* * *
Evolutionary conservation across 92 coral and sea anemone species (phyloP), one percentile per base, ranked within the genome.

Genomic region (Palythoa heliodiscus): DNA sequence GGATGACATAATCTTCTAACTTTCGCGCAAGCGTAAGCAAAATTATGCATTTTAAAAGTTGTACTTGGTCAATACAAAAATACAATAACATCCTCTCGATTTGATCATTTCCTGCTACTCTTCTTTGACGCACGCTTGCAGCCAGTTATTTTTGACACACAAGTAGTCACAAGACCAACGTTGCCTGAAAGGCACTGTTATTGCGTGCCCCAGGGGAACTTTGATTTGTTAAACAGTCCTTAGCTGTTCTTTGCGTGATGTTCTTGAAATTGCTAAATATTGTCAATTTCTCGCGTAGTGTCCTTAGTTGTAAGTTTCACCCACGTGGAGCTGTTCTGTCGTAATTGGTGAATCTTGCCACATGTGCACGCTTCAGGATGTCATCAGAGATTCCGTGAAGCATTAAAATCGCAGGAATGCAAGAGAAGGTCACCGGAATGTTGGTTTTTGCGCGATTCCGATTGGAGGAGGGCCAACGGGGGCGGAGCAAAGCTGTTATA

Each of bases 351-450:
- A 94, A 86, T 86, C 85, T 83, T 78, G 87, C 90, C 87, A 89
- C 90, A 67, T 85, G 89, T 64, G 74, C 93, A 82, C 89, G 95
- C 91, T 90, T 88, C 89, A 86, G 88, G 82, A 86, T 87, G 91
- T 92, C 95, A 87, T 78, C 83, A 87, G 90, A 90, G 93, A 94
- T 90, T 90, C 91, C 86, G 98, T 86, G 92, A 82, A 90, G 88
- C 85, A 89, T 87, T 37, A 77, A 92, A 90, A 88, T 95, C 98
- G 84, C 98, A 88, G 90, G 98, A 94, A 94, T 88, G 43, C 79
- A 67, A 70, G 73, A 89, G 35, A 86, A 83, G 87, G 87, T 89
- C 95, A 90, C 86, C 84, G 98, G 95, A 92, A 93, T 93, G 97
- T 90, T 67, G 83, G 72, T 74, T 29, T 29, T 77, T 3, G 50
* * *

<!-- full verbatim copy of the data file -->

Evolutionary conservation across 92 coral and sea anemone species (phyloP), one percentile per base, ranked within the genome.

Genomic region (Palythoa heliodiscus): DNA sequence GGATGACATAATCTTCTAACTTTCGCGCAAGCGTAAGCAAAATTATGCATTTTAAAAGTTGTACTTGGTCAATACAAAAATACAATAACATCCTCTCGATTTGATCATTTCCTGCTACTCTTCTTTGACGCACGCTTGCAGCCAGTTATTTTTGACACACAAGTAGTCACAAGACCAACGTTGCCTGAAAGGCACTGTTATTGCGTGCCCCAGGGGAACTTTGATTTGTTAAACAGTCCTTAGCTGTTCTTTGCGTGATGTTCTTGAAATTGCTAAATATTGTCAATTTCTCGCGTAGTGTCCTTAGTTGTAAGTTTCACCCACGTGGAGCTGTTCTGTCGTAATTGGTGAATCTTGCCACATGTGCACGCTTCAGGATGTCATCAGAGATTCCGTGAAGCATTAAAATCGCAGGAATGCAAGAGAAGGTCACCGGAATGTTGGTTTTTGCGCGATTCCGATTGGAGGAGGGCCAACGGGGGCGGAGCAAAGCTGTTATA

Each of bases 351-450:
- A 94, A 86, T 86, C 85, T 83, T 78, G 87, C 90, C 87, A 89
- C 90, A 67, T 85, G 89, T 64, G 74, C 93, A 82, C 89, G 95
- C 91, T 90, T 88, C 89, A 86, G 88, G 82, A 86, T 87, G 91
- T 92, C 95, A 87, T 78, C 83, A 87, G 90, A 90, G 93, A 94
- T 90, T 90, C 91, C 86, G 98, T 86, G 92, A 82, A 90, G 88
- C 85, A 89, T 87, T 37, A 77, A 92, A 90, A 88, T 95, C 98
- G 84, C 98, A 88, G 90, G 98, A 94, A 94, T 88, G 43, C 79
- A 67, A 70, G 73, A 89, G 35, A 86, A 83, G 87, G 87, T 89
- C 95, A 90, C 86, C 84, G 98, G 95, A 92, A 93, T 93, G 97
- T 90, T 67, G 83, G 72, T 74, T 29, T 29, T 77, T 3, G 50